Sunday, July 27, 2008

Australia Dollar Peak Pushes Traders to Yen on Slowing Economy

By Wes Goodman and Stanley White

July 28 (Bloomberg) -- Six months after correctly identifying the Australian dollar as one of the best bets in the foreign exchange market, the biggest investor in the nation's debt says the rally is coming to an end.

Daiwa Asset Management Co., which holds 4 percent of the government's bonds, expects the currency to close the year at $1, compared with 95.62 U.S. cents on July 25, after earlier forecasting a surge to $1.10. Daiwa cut its estimate as the country's benchmark S&P/ASX 200 Index of stocks dropped to a 2 1/2-year low this month and the Reuters/Jefferies CRB Index of commodities fell 13 percent from its record high on July 2.

``The rally is finished as the best days for the economy may be over,'' said Tsutomu Komiya, a money manager in Tokyo at Daiwa, a unit of Japan's second-largest brokerage. Daiwa, which manages the equivalent of $93 billion, isn't buying the currency because cash flowing into Australia funds ``has stopped in recent days,'' he said.

Mizuho Asset Management Co., State Street Global Advisors and Putnam Investments are also turning into bears as the U.S. economic slowdown spreads, curtailing the rally in coal, oil and metals that fueled Australia's expansion. Lehman Brothers Holdings Inc., which recommended the currency in February, now predicts it will depreciate 21 percent by 2009.

The Aussie gained 9.3 percent against the greenback this year, lagging behind only the Brazilian real and the Swiss franc among the 16 most-traded currencies, according to data compiled by Bloomberg. It touched 98.5 cents on July 16, the highest since 1983. The Australian dollar soared 44 percent over the past five years, on demand from China for the country's coal, iron ore and nickel.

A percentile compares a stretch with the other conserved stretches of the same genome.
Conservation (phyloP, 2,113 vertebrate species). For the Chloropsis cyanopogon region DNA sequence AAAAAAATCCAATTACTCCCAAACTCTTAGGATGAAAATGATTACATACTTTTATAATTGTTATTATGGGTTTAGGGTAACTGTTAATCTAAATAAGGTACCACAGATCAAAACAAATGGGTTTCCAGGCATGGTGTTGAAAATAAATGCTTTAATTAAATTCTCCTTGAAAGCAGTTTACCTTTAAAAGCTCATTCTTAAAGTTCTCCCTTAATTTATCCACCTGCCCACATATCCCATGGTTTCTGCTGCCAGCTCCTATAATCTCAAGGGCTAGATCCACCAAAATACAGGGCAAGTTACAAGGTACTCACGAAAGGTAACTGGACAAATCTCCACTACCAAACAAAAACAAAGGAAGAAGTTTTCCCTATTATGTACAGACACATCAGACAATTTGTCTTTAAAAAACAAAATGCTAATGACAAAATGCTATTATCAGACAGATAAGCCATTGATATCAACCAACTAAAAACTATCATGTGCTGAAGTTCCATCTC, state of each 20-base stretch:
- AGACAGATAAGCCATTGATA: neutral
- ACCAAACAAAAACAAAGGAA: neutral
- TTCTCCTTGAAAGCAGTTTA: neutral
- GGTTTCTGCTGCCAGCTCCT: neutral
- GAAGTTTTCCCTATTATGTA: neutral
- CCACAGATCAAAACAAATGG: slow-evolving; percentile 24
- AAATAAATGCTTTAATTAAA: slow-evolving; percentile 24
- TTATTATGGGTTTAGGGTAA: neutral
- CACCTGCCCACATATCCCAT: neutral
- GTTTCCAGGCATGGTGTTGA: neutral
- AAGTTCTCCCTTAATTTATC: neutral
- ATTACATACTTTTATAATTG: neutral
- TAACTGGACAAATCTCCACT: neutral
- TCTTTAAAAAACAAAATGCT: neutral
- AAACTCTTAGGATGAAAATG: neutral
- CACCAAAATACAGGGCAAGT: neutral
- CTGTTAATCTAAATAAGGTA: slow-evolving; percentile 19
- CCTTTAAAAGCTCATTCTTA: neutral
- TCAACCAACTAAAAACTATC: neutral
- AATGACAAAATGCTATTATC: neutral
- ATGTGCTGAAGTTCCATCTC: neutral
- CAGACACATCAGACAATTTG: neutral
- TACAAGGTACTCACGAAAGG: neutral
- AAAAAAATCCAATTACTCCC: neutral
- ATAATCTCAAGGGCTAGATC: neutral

Record Exports

Commodities exports were poised to set a record for the fourth-straight year in the 12 months to June 30, 2008, reaching A$145.6 billion, the government's Australian Bureau of Agricultural and Resource Economics said in March.

The $1 trillion economy is slowing after the central bank increased its target interest rate to a 12-year high of 7.25 percent in March to stem inflation. Home loan approvals fell by the most in eight years in May and consumer confidence slumped to a 16-year low this month. Growth may decelerate to 2.95 percent this year from 4.23 percent in 2007, according to the median estimate of 14 economists surveyed by Bloomberg News.

Australia's dollar slumped 1.4 percent last week, even after a government report showed consumer prices climbed 4.5 percent from a year earlier, the most since 2001.

Cooling Economy

The Reserve Bank of Australia increased its target rate 12 times from 4.25 percent in April 2002 to curb inflation. Governor Glenn Stevens will cut rates by 0.25 percentage point at least once in the coming 12 months, a Credit Suisse Group index shows.

The Aussie will slide 4.8 percent this year to 91 U.S. cents, according to the median of 30 currency strategist forecasts in a Bloomberg survey. Lehman predicts 85 U.S. cents as commodity prices fall and losses linked to subprime mortgage defaults slow global growth.

``Parity is out of the question,'' said Akira Takei, the general manager for international bonds at Mizuho in Tokyo, part of Japan's second-largest publicly traded bank. ``For the past several years, people were eager to take risks. Now things have changed as the U.S. subprime issue spills over into other regions. The Australian dollar will be sacrificed.''

Mizuho, which oversees the equivalent of $37 billion, sold last week. The currency may fall to 85 cents this year and 75 the next, Takei said.

Yen to `Soar'